By Martin Bosworth
Like my colleague Bonesparkle, I am often possessed of thoughts that diverge significantly from the accepted paradigm, and could be considered heretical in some circles. Okay, that’s a little self-important, but I still find myself questioning a lot of commonly held assumptions, because they may actually not bear up under scrutiny.
In this case, something I’ve been wondering about for a long time is the idea that in order to win the 2008 Presidential election, the Democratic candidates should forgo making Iraq the central issue to campaign on, and adopt the lesson of the current front-runner’s husband–“it’s the economy, stupid.”
Chris Bowers at Open Left opposes the idea that Congressional Dems are going to run campaigns focusing on the economy rather than Iraq in 2008, believing that both issues should be part of a larger “progressive platform.” I certainly agree with that, but I actually think the triangulation from Rahm Emanuel is solid. (Never thought I’d say THAT.) Let’s look at the facts.
Home prices are set for a massive collapse, fueled by irresponsible lending, uneducated buying, predatory selling tactics, overdevelopment and excess inventory, and market-assisted encouragement of consumers to leverage themselves to the max in debt in order to maintain the appearance of a middle-class lifestyle. These policies were directly promoted by George Bush (“Go shopping”) and Alan Greenspan, and the end result has been record numbers of foreclosures, bank failures and bailouts in the billions, and a global tightening of credit that some called a “bigger threat than terrorism.” Ian Welsh at the Agonist has a pretty concise roundup of how this will all probably play out that I recommend.
Then there’s the fact that there are not nearly the number of jobs and employed Americans there should be in a supposedly “growing economy.” When you have thousands of people being turned away from jobs with Wal-Mart in an urban center like Cleveland, something’s really fucking wrong. We are entrapped in a “debt-industrial complex” that is silently ensnaring Americans in a web they will never escape. Like the Matrix, you feel it every time you hand over half your paycheck to your student lender. You feel it every time your wallet gets lighter from increased gas prices. You feel it every time you have to scrimp and save for things you thought you’d be able to afford, but couldn’t because of a financial crisis, or just the increased costs of everyday living.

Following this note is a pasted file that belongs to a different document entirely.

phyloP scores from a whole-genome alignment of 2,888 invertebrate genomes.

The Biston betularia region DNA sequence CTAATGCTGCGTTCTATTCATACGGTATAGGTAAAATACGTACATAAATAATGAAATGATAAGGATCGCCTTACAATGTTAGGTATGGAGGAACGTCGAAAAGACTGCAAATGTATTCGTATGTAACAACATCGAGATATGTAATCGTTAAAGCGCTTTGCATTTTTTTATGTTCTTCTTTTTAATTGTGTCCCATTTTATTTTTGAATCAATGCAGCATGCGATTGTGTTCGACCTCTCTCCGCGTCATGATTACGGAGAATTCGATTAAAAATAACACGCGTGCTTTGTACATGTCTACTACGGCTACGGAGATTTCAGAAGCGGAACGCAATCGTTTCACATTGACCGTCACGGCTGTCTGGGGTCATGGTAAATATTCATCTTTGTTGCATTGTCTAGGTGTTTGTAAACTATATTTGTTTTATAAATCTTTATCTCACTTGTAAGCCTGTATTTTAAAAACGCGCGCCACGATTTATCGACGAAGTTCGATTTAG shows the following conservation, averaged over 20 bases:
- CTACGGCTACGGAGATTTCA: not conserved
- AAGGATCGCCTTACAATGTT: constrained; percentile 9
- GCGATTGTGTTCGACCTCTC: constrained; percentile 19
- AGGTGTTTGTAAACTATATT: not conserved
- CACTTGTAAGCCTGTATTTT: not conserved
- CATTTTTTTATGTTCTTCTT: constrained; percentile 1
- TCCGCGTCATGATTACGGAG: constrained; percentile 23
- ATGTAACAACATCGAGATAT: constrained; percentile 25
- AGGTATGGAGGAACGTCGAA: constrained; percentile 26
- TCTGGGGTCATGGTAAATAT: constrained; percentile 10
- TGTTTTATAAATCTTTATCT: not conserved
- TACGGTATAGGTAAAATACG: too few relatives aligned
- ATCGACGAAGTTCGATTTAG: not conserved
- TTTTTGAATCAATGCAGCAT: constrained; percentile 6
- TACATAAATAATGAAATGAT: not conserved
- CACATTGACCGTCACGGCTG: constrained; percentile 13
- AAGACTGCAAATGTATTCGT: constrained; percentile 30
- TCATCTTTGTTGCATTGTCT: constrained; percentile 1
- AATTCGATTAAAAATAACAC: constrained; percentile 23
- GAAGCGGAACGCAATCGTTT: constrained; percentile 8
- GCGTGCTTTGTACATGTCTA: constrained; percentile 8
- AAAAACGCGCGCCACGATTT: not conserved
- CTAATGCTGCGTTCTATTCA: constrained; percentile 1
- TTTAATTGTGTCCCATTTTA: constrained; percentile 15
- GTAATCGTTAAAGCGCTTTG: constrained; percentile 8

The fact that every single Democratic candidate has made issues of fighting poverty and middle class stagnation a key campaign tenet is impossible to ignore. John Edwards was out front on these issues, of course, and Chris Dodd has backed up his leadership on Constitutional issues with strong advocacy for the middle class, the impoverished, and the indebted. These are issues that resonate with every American, everywhere. Unless you’re one of the rich fat cats benefiting from our new Gilded Age, you’re feeling the pain of our dire economic circumstances. People can argue (however wrongly) that we may need to be in Iraq, or that gay marriage is wrong, or that global heating isn’t our fault, but who can really argue in favor of credit card companies, shady predatory lenders, crappy bank fees, and high oil prices, and expect to be taken seriously? EVERYONE hates these guys, and that’s an issue that Democrats have always come out strong on.
The usage of Iraq as a plank is problematic in another sense–the record is muddied by those Dems who supported the Authorization of Use of Military Force (AUMF) and continue to either gloss over their action or run from it. Biden, Clinton, Dodd, and Edwards all voted for the AUMF and put us on the path to the endless quagmire we’re in now. If jamokes like me could see what a crock that was in 2002, why couldn’t they? It’s a reasonable question, and one that could and should dog any attempt to paint the colossal abomination that is Iraq solely as the Republicans’ responsibility. This may be Bush’s war, but those four helped make it happen.
But it’s also Bush’s economy, with all the failure that entails, and although Biden (aka D-MBNA) voted for the horror that was the 2005 bankruptcy bill, the rest of the current candidates for President did not. Read Obama’s speech from that vote as a textbook example of how Democrats can lead on this issue. Democrats in general, and progressive Democrats in particular, can make this the wedge issue and distinguish themselves far more clearly and strongly to average Americans than on any issue of foreign policy. Because, ultimately, that’s what resonates with Americans and all people most–what’s affecting them directly.
This is not to say that we should forget about Iraq or downplay it. But in order for us to get out of Iraq, we need to have a coalition strong enough to withstand all challenges and embrace the popular support to end the war. To build that coalition, we need to get more real Democrats in Congress and the Oval Office–and the economy is the issue that can get them there. Democrats, for all that they are perceived as weak and compromising, are still largely seen as the party of the little guy and the working man. They should use that to their advantage and dance with the people what brung ’em, as they say.